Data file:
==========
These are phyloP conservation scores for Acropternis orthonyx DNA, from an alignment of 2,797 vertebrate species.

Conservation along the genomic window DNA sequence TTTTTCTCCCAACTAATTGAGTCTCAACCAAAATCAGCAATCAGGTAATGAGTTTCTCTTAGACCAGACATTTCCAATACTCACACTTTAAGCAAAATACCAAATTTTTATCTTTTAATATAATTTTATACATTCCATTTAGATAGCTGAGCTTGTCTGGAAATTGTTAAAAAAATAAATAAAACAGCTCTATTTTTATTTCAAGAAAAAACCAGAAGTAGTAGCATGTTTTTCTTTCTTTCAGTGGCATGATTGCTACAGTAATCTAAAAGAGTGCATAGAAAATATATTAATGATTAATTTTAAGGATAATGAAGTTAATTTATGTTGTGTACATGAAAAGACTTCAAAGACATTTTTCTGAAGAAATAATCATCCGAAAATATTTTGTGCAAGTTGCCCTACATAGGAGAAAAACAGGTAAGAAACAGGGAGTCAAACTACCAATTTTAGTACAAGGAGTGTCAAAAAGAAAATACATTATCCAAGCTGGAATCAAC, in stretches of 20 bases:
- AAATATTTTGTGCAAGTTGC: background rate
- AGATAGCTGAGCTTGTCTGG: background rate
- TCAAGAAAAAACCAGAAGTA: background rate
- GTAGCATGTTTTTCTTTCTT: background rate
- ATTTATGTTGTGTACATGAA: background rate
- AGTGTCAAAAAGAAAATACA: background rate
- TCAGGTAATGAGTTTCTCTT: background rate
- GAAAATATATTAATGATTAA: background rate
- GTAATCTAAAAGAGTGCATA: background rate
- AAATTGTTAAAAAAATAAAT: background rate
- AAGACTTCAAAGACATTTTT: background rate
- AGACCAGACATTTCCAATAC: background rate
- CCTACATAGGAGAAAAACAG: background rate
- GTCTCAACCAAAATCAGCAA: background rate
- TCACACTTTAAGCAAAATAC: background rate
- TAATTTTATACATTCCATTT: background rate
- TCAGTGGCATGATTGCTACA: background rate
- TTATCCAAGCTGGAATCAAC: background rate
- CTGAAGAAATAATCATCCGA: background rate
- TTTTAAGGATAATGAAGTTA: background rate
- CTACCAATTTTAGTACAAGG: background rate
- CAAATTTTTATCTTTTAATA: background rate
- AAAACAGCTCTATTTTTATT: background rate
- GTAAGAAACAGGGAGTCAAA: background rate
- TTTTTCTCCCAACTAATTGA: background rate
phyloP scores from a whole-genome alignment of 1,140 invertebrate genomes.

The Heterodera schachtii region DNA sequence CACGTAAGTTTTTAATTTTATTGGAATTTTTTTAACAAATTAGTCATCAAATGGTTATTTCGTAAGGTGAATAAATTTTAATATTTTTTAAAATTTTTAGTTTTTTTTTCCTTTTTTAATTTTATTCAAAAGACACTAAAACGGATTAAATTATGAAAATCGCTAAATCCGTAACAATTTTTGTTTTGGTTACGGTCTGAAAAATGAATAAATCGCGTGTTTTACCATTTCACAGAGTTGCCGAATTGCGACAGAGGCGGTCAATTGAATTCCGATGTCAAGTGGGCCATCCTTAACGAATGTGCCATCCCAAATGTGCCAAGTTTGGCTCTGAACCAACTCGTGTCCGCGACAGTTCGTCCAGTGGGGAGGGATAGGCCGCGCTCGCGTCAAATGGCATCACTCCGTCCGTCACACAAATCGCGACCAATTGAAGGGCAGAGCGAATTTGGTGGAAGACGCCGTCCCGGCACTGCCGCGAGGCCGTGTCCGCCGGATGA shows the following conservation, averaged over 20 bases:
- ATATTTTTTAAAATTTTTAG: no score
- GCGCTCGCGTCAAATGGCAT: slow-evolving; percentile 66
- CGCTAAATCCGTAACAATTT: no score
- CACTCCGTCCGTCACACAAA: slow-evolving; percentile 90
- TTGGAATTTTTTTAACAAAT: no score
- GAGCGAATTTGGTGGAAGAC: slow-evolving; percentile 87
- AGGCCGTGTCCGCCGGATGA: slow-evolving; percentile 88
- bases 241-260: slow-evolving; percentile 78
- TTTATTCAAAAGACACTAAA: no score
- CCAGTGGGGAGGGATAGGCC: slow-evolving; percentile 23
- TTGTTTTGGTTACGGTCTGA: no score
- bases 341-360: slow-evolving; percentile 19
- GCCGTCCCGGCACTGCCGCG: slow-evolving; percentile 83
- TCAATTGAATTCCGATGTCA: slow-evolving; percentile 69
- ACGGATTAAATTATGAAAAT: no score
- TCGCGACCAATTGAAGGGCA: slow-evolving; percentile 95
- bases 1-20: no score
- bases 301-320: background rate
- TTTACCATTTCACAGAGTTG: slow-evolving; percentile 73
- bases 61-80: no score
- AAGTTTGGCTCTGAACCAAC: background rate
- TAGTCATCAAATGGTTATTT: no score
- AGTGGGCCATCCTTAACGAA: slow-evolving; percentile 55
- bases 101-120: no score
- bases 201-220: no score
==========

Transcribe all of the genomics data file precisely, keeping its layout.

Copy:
These are phyloP conservation scores for Acropternis orthonyx DNA, from an alignment of 2,797 vertebrate species.

Conservation along the genomic window DNA sequence TTTTTCTCCCAACTAATTGAGTCTCAACCAAAATCAGCAATCAGGTAATGAGTTTCTCTTAGACCAGACATTTCCAATACTCACACTTTAAGCAAAATACCAAATTTTTATCTTTTAATATAATTTTATACATTCCATTTAGATAGCTGAGCTTGTCTGGAAATTGTTAAAAAAATAAATAAAACAGCTCTATTTTTATTTCAAGAAAAAACCAGAAGTAGTAGCATGTTTTTCTTTCTTTCAGTGGCATGATTGCTACAGTAATCTAAAAGAGTGCATAGAAAATATATTAATGATTAATTTTAAGGATAATGAAGTTAATTTATGTTGTGTACATGAAAAGACTTCAAAGACATTTTTCTGAAGAAATAATCATCCGAAAATATTTTGTGCAAGTTGCCCTACATAGGAGAAAAACAGGTAAGAAACAGGGAGTCAAACTACCAATTTTAGTACAAGGAGTGTCAAAAAGAAAATACATTATCCAAGCTGGAATCAAC, in stretches of 20 bases:
- AAATATTTTGTGCAAGTTGC: background rate
- AGATAGCTGAGCTTGTCTGG: background rate
- TCAAGAAAAAACCAGAAGTA: background rate
- GTAGCATGTTTTTCTTTCTT: background rate
- ATTTATGTTGTGTACATGAA: background rate
- AGTGTCAAAAAGAAAATACA: background rate
- TCAGGTAATGAGTTTCTCTT: background rate
- GAAAATATATTAATGATTAA: background rate
- GTAATCTAAAAGAGTGCATA: background rate
- AAATTGTTAAAAAAATAAAT: background rate
- AAGACTTCAAAGACATTTTT: background rate
- AGACCAGACATTTCCAATAC: background rate
- CCTACATAGGAGAAAAACAG: background rate
- GTCTCAACCAAAATCAGCAA: background rate
- TCACACTTTAAGCAAAATAC: background rate
- TAATTTTATACATTCCATTT: background rate
- TCAGTGGCATGATTGCTACA: background rate
- TTATCCAAGCTGGAATCAAC: background rate
- CTGAAGAAATAATCATCCGA: background rate
- TTTTAAGGATAATGAAGTTA: background rate
- CTACCAATTTTAGTACAAGG: background rate
- CAAATTTTTATCTTTTAATA: background rate
- AAAACAGCTCTATTTTTATT: background rate
- GTAAGAAACAGGGAGTCAAA: background rate
- TTTTTCTCCCAACTAATTGA: background rate
phyloP scores from a whole-genome alignment of 1,140 invertebrate genomes.

The Heterodera schachtii region DNA sequence CACGTAAGTTTTTAATTTTATTGGAATTTTTTTAACAAATTAGTCATCAAATGGTTATTTCGTAAGGTGAATAAATTTTAATATTTTTTAAAATTTTTAGTTTTTTTTTCCTTTTTTAATTTTATTCAAAAGACACTAAAACGGATTAAATTATGAAAATCGCTAAATCCGTAACAATTTTTGTTTTGGTTACGGTCTGAAAAATGAATAAATCGCGTGTTTTACCATTTCACAGAGTTGCCGAATTGCGACAGAGGCGGTCAATTGAATTCCGATGTCAAGTGGGCCATCCTTAACGAATGTGCCATCCCAAATGTGCCAAGTTTGGCTCTGAACCAACTCGTGTCCGCGACAGTTCGTCCAGTGGGGAGGGATAGGCCGCGCTCGCGTCAAATGGCATCACTCCGTCCGTCACACAAATCGCGACCAATTGAAGGGCAGAGCGAATTTGGTGGAAGACGCCGTCCCGGCACTGCCGCGAGGCCGTGTCCGCCGGATGA shows the following conservation, averaged over 20 bases:
- ATATTTTTTAAAATTTTTAG: no score
- GCGCTCGCGTCAAATGGCAT: slow-evolving; percentile 66
- CGCTAAATCCGTAACAATTT: no score
- CACTCCGTCCGTCACACAAA: slow-evolving; percentile 90
- TTGGAATTTTTTTAACAAAT: no score
- GAGCGAATTTGGTGGAAGAC: slow-evolving; percentile 87
- AGGCCGTGTCCGCCGGATGA: slow-evolving; percentile 88
- bases 241-260: slow-evolving; percentile 78
- TTTATTCAAAAGACACTAAA: no score
- CCAGTGGGGAGGGATAGGCC: slow-evolving; percentile 23
- TTGTTTTGGTTACGGTCTGA: no score
- bases 341-360: slow-evolving; percentile 19
- GCCGTCCCGGCACTGCCGCG: slow-evolving; percentile 83
- TCAATTGAATTCCGATGTCA: slow-evolving; percentile 69
- ACGGATTAAATTATGAAAAT: no score
- TCGCGACCAATTGAAGGGCA: slow-evolving; percentile 95
- bases 1-20: no score
- bases 301-320: background rate
- TTTACCATTTCACAGAGTTG: slow-evolving; percentile 73
- bases 61-80: no score
- AAGTTTGGCTCTGAACCAAC: background rate
- TAGTCATCAAATGGTTATTT: no score
- AGTGGGCCATCCTTAACGAA: slow-evolving; percentile 55
- bases 101-120: no score
- bases 201-220: no score